Autonomous vehicles require gyroscopes for navigation and stabilization of the platform in demanding battlefield, aerospace and undersea environments. Autonomous vehicles place tough demands on gyroscope technology, including extreme ruggedness, small-size, light-weight, low-cost, and low power operation. Also, slew-rates for gyros in autonomous vehicle applications can be very high and exceed the capabilities of many gyro systems.

Figure 1. Block diagram of a typical fiber optic gyro.

Optical gyroscopes such as fiber optic gyroscopes (FOGs) and ring laser gyroscopes (RLGs) are typically used when global positioning systems (GPS) or micro-electromechanical systems (MEMS)-based gyroscopes are insufficiently precise or when GPS signal access is denied or may be jammed. The duration of time required for operation in a GPS-denied environment, combined with the motions executed by the platform and the azimuth accuracy requirement over the mission duration, drive the requirements on the gyroscope drift rate. A larger drift rate leads to faster degradation of angle errors.

For autonomous navigating vehicles operating in GPS-denied environments, such as underwater or in urban settings with the possibility of jamming, the requirements on drift-rate can be significantly better than 1 degree per hour. This requirement, in conjunction with the environmental ruggedness requirements, practically eliminates the possibility of using anything but RLGs or FOGs.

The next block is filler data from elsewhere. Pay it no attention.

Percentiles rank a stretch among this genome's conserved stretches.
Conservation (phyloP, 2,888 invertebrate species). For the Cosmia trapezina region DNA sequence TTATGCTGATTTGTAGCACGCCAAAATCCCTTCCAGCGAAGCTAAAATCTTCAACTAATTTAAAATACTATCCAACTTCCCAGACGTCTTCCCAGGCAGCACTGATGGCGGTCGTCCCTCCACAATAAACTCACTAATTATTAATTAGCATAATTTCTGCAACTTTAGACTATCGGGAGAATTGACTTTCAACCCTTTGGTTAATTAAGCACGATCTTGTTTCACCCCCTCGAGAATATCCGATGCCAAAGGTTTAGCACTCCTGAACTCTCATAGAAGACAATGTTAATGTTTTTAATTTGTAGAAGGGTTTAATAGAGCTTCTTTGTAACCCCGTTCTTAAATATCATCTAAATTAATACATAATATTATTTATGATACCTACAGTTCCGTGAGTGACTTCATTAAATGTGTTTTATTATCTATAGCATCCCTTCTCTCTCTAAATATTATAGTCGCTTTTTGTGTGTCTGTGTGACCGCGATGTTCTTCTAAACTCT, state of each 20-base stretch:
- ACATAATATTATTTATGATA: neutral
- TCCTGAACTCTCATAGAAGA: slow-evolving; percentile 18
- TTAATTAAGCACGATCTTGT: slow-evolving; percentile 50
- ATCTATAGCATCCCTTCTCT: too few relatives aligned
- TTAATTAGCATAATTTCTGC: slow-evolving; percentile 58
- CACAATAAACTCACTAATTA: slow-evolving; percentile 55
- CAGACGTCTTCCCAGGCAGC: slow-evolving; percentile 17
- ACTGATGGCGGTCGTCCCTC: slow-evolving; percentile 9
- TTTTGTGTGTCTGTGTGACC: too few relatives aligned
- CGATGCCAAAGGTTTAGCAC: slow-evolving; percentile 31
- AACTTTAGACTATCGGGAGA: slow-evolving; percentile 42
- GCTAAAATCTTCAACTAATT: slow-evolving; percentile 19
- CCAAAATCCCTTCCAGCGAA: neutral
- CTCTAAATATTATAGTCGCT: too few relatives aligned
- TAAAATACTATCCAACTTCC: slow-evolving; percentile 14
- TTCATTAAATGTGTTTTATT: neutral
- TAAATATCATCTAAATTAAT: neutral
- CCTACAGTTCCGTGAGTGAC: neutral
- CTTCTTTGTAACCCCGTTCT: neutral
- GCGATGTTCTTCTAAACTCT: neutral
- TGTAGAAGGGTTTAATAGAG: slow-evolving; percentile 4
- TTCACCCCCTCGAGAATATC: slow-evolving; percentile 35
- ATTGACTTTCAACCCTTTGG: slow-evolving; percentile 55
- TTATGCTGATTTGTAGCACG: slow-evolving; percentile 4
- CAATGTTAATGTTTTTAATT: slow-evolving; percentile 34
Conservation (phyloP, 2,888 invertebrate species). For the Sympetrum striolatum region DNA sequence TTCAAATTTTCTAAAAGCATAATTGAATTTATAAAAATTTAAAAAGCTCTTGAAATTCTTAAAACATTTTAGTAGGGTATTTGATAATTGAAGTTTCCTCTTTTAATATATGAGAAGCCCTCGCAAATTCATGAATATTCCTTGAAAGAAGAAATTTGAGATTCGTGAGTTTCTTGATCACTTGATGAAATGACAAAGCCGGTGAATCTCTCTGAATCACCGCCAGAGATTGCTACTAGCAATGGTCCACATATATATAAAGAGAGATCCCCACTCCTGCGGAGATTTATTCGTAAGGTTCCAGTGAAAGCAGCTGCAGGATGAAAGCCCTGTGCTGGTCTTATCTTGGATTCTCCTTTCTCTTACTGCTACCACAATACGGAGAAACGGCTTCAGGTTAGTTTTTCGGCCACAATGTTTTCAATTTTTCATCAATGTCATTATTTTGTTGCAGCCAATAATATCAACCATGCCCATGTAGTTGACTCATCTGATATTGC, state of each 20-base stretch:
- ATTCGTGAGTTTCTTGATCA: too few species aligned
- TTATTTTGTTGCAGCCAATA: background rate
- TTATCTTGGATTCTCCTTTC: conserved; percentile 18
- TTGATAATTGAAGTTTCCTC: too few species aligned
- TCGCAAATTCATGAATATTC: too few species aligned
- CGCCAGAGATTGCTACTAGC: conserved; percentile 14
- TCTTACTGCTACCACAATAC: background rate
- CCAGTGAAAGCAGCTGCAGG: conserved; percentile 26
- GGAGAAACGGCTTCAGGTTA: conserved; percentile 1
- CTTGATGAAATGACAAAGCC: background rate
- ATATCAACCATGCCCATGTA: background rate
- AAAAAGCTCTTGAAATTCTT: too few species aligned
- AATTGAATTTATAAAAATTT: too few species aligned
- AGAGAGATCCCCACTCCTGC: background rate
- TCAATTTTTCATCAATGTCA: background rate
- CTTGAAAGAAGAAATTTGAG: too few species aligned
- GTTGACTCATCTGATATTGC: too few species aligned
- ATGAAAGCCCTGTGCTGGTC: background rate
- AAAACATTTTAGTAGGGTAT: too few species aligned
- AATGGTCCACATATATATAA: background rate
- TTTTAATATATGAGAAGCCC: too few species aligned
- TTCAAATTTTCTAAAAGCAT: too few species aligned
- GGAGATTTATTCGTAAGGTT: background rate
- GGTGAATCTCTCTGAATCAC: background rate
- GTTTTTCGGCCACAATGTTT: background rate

Figure 2. Optical components in a modern highly-integrated fiber optic gyro

The closest alternative technology with high performance on the order of 1 degree/hour or better is the RLG, and these are widely deployed in many aerospace and precision munition applications. However, RLGs suffer from reliability concerns due to their hermetically-sealed gas lasers, high drive voltages and larger size, weight and power. In addition, the need for mechanical “dithering” of RLGs makes them ill-suited for many applications, especially covert or undersea. Micro-Electromechanical Systems (MEMS)-based gyroscopes are another alternative typically used for lower-precision applications with drift rates on the order of 10 degrees/hour or higher, but they have significant limitations for precise, rapid, and rugged applications.

It should be noted that available open-loop FOG technology is not considered an option for most navigation applications, due to performance limited typically to the order of 1-10 degrees/hr. This may be suitable for platform stabilization, but is not typically suitable for precision navigation applications in GPS-denied environments. Open-loop FOGs are gradually being replaced by MEMs solutions which can achieve similar levels of accuracy at greatly reduced cost, size, weight and power.